The PM's East Timor processing centre seems increasingly unlikely to get off the ground.
The PM's diary: Julia Gillard is in Perth visiting a bushfire-affected area in Kelmscott. Community cabinet begins with one-on-one meetings of ministers and citizens between 5pm and 6pm. From 6pm to 6.45pm there is a reception and then from 6.45pm to 7.30pm Ms Gillard will address the event.
Tony Abbott is in Brisbane today and will remain in South East Queensland until the weekend. Hewill visit Kangaroo Bus Lines in Morayfield with federal MP Wyatt Roy this morning.
Beefing up the team:Wayne Swan’s message manager Matthew Coghlan is back in town and back with the Treasurer. Coghlan will work with fellow press secs Fergus Maguire and Adam “Collo” Collins. It’s worth noting the three man media team is second only to Julia Gillard and comes as the government faces pressure over its carbon tax, the resources tax and as a crucial budget hoves into view. On a walk through the press gallery yesterday, Coghlan showed all the signs of a man at peace with the world after six months in Europe and India. The federal budget will put paid to that.
At the Press Club: Liberal Immigration spokesman Scott Morrison is speaking at the National Press Club today on the topic "Population challenges for the Liberal 3.0 generation''.
In the House: The standing committee on regional Australia will meet today to examine the impact of the Murray-Darling basin plan, while a Senate select committee will examine the proposed minerals resource rent tax.
Ricky Ponting's resignation as captain of the Australian cricket team - the 'journey of a lifetime' - has put his picture on the front of the Australian, the Herald Sun, the Sydney Morning Herald, the Age and the Advertiser. The Daily Telegraph has a picture of his successor, Michael Clarke. The Courier Mail has a picture of 12-year-old Dylan McRaeand the tractor he used to save his family during the Queensland floods.
The Australian leads with a report there is no hope for the Prime Minister's East Timor solution. The paper also reports political concerns about blackouts in NSW and Queensland, as well as problems with the regulation of Australia's electricity markets, have allowed power companies to price gouge (more from Sid Maher)
The Ageleads with a report that two Australian commandos facing charges of manslaughter and dangerous conduct in Afghanistan could be convicted on evidence provided by some of their fellow soldiers.
The Herald Sunleads with a report that shoppers will get cheap milk for at least six months after Coles said savage price cuts would continue. The paper also reports that people face an average electricity price rise of $200-$250 a year directly as a result of a carbon tax, according to Ross Garnaut.
The Courier Mailleads its political coverage with news power prices will soar. (more from Steven Scott)
NSW election wash-up: Barry O'Farrell has appointed himself Minister for Western Sydney to look after "Barry's Battlers'' (Gemma Jones reports)
Paul Keating delivered a memorable spray at NSW Labor last night, saying the ''rot set in'' when Eric Roozendaal became state secretary in 1999, followed by Mark Arbib andKarl Bitar. Former party President Bernie Riordan subscribed to ''the ETU obscurantist neanderthal view'' of the world, Labor strategist Bruce Hawker spouted "sicko populism'' and of Labor's likely next leader in NSW, John Robertson, he said: "I'll see fly-by-nighters like him out, well and truly.'' (report)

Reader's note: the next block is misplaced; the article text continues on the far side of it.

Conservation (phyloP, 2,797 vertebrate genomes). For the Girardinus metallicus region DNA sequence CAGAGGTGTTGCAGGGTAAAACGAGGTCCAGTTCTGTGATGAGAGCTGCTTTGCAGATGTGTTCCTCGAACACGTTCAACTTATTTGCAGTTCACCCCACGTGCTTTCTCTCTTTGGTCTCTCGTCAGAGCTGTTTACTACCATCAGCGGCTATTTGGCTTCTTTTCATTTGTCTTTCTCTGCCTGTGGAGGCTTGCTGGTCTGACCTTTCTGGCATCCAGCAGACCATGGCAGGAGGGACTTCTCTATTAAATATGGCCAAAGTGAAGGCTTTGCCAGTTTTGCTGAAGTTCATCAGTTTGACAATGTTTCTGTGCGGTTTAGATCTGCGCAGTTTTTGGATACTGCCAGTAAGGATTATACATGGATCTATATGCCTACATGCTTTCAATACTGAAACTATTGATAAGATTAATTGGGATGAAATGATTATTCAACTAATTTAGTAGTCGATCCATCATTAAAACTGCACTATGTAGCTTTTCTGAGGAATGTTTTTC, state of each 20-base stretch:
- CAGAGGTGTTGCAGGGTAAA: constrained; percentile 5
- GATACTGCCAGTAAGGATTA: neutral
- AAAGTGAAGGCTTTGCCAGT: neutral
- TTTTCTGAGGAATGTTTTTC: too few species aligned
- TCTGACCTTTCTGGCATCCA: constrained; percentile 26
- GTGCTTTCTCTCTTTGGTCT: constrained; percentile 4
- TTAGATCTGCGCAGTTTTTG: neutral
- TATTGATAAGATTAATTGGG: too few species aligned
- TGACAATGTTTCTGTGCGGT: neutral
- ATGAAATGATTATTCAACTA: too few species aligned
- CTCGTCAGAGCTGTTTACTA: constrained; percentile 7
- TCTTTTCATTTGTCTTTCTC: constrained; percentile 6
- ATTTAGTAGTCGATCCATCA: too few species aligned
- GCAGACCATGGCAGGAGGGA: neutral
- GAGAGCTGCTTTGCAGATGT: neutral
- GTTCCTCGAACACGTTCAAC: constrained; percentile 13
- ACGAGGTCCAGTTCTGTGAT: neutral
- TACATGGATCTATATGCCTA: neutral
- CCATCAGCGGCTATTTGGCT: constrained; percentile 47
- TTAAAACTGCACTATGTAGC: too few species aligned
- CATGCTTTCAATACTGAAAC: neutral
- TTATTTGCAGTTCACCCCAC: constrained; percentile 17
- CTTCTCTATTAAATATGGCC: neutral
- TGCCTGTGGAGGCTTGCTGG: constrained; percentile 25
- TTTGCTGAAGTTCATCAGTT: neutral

Plugging the gap: spy agencies moved to plug a major national security hole in the Federal Parliament after it was discovered computers of several Cabinet ministers had been hacked - including Prime Minister Julia Gillard's. (Simon Benson reports)
The lockdown comes as an Audit Office report reveals 10 per cent of passwords used in Prime Minister Julia Gillard's department can easily be broken in an hour by hackers using "brute force" (Pete Veness reports)
Mega-spray: Anti-pokies campaigner, independent MP Andrew Wilkie has attacked the pokies lobby, saying Clubs Australia ''misled'' the Australian community. (more fromRichard Willingham)
Wedged: Wayne Swan yesterday rejected a Greens demand that he dump a planned one percentage point cut in corporate tax, saying governments could not spread opportunity without aiding economic growth. (more from Matthew Franklin and Chip Le Grand)Michelle Grattan writes everyone's a winner in this fight.
Trial: Is Andrew Bolt a racist, or a tireless campaigner against racism? ''I don't believe in racial division, between black, white or anything else,'' Bolt told the court soon after entering the witness box for the first time yesterday (more from Karl Quinn)
Appointed: Wayne Swan has not re-appointed two critics to the RBA board. (more fromDavid Uren)
Review:Michael Gordon reports the Immigration Department has agreed to establish an independent review of the provision of mental health services in detention centres after the fifth suicide by an asylum seeker in seven months, amid calls for a radical overhaul of the entire system.
Paul Kelly writes the essential factor in NSW Labor's debacle is that the party's leadership, structure and culture has failed the task of governing a contemporary society long distant from the world of the 1890s when Labor was called into existence.
Alan Mitchell writes Barry O’Farrell plays a smart political game, but the people of NSW need something more
Jessica Irvine asks does the Australian dollar's meteoric rise to a post-float record of $US1.03 this week make you feel uneasy? The gut reaction of many people to a rise in the dollar is a combination of pride and fear.